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PostPosted: Fri Feb 29, 2008 12:56 pm 
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Location: Buckinghamshire
Hi traccb

It was a joint decision really. There was never any doubt in my mind that he should attempt it, and he decided to go for it after discussing the pros and cons, including the possibility that he might not pass.

All the way through it we reassured him that there was a good alternative if the 12+ didn't work out, and made it clear to him that the Bucks VR test is not infallible as a test of ability. He knew that even if he didn't achieve 121 he would not be a "failure".

As for the warnings about moving your child in Year 8, the cynic in me wonders if they are parents whose child didn't get anywhere near the pass mark and they are motivated by jealousy? Or parents of your child's friends who don't want their own child's orderly life disrupted by your daughter moving out of the same orbit?

Children move schools all the time, even in their GCSE year - it is quite ridiculous to say that "you should not move your child in Year 8". What dire consequences are they predicting? My son is far happier socially at his GS than he ever was at his previous school, and every 12+ child I know is perfectly happy and settled at their new school.

I think you need to question their motives and what real experience they have of the situation before giving credence to their opinions.

With a first time score of 120/120 she is GS material without any doubt.

Best wishes
Sally-Anne


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PostPosted: Fri Feb 29, 2008 2:49 pm 
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Joined: Tue Oct 16, 2007 9:28 am
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Location: Bexley
I would take advice from people who have been in the same situation as you. There is a lot of jeasously out there and any advice from these 'friends' is somewhat biased.

Only you truly know your daughter and her capabilities. Not only do you have to look at the academic side but her committment to studying, workload and the eagerness to learn. Only you know the answer.

If my daughter had not made it in grammar this year we had already decided that it would have been a 'bad day' and that she would be taking the 12+.

Someone else on this forum has posted figures saying that 70% of 12+children pass. If this is correct then your daughter stands a very good chance. If she does not then it will confirm that she isn't meant to be at grammar. Surely either way it goes it will give you peace of mind.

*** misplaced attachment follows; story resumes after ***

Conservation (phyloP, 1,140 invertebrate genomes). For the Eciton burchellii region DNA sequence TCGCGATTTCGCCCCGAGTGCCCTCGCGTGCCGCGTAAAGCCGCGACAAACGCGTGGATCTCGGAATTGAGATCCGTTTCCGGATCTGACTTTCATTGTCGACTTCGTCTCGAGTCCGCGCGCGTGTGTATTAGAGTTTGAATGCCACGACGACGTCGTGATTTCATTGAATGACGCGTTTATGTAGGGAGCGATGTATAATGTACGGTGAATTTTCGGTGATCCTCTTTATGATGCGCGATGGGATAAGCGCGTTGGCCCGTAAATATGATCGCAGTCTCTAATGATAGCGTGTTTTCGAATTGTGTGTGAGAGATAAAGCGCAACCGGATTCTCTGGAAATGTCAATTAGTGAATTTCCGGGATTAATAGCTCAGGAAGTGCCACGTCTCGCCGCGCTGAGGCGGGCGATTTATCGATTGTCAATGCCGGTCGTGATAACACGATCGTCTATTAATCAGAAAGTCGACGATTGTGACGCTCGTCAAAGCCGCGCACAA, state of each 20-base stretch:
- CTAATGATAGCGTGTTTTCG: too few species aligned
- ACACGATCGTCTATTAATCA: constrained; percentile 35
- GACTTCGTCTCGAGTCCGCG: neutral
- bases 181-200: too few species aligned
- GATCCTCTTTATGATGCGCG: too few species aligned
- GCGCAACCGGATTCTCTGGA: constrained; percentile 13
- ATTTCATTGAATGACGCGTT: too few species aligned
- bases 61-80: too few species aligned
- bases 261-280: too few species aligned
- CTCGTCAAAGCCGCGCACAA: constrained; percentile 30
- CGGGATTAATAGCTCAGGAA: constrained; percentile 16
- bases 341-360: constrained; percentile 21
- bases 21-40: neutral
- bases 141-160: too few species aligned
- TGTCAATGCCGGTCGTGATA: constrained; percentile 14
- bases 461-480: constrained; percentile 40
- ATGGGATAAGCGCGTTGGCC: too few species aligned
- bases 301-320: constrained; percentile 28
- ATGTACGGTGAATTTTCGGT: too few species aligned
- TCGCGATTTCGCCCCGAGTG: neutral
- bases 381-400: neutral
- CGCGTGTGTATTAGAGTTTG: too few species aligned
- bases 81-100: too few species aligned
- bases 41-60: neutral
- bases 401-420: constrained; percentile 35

That aside, it's your daughter who has to go through it again. I believe that if a child really wants that grammar place then they should go for it. If she doesn't seem keen to want to undertake the work then you already have your answer.

You might get a 2nd unfavourable result but if you explain all the reasons for wanting to try again, and the negative side too, then it won't be as much of a disappointment as the 11+ results, just confirmation.

If she passes and gets offered a grammar place then let it be her choice to move. She will know that she can do it and she has every right to be there. Go through all the positive aspects of changing schools. If she really wants to maintain friendships from her current school she will no matter what.

As Sally- Anne has said, children move school all the time. If you were moving house to another area, then she would have no option. Please don't worry about her not settling. All year 6 kids worry about about their new schools and after a couple of weeks in year 7 most are settled. She can do it again if she really wants to. x


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PostPosted: Fri Feb 29, 2008 6:40 pm 
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We were not sure child would qualify at 12+ even with 3 level 5s (and high marks) at KS2 as VR is a stumbling block to some children (like ours) with special needs.

However they are a year older and, perhaps, not quite as anxious?

As I said I have seen many 12+ entrants over the years and every single one thrived.

Aim for the KS2 tests now as two level 5s (or better!) are encouraged for 12+ entry.


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PostPosted: Mon Mar 03, 2008 10:57 am 
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Joined: Wed Feb 13, 2008 8:52 pm
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Location: Bucks
Thank you everyone for your words of support. In my heart I have no doubt that she is right for the environment and am pleased that you've all had such positive experiences - just hope we can join you all next year! At least there is still a chance to put "a wrong right" as one member of the forum stated. Hope your kids are still doing well. :D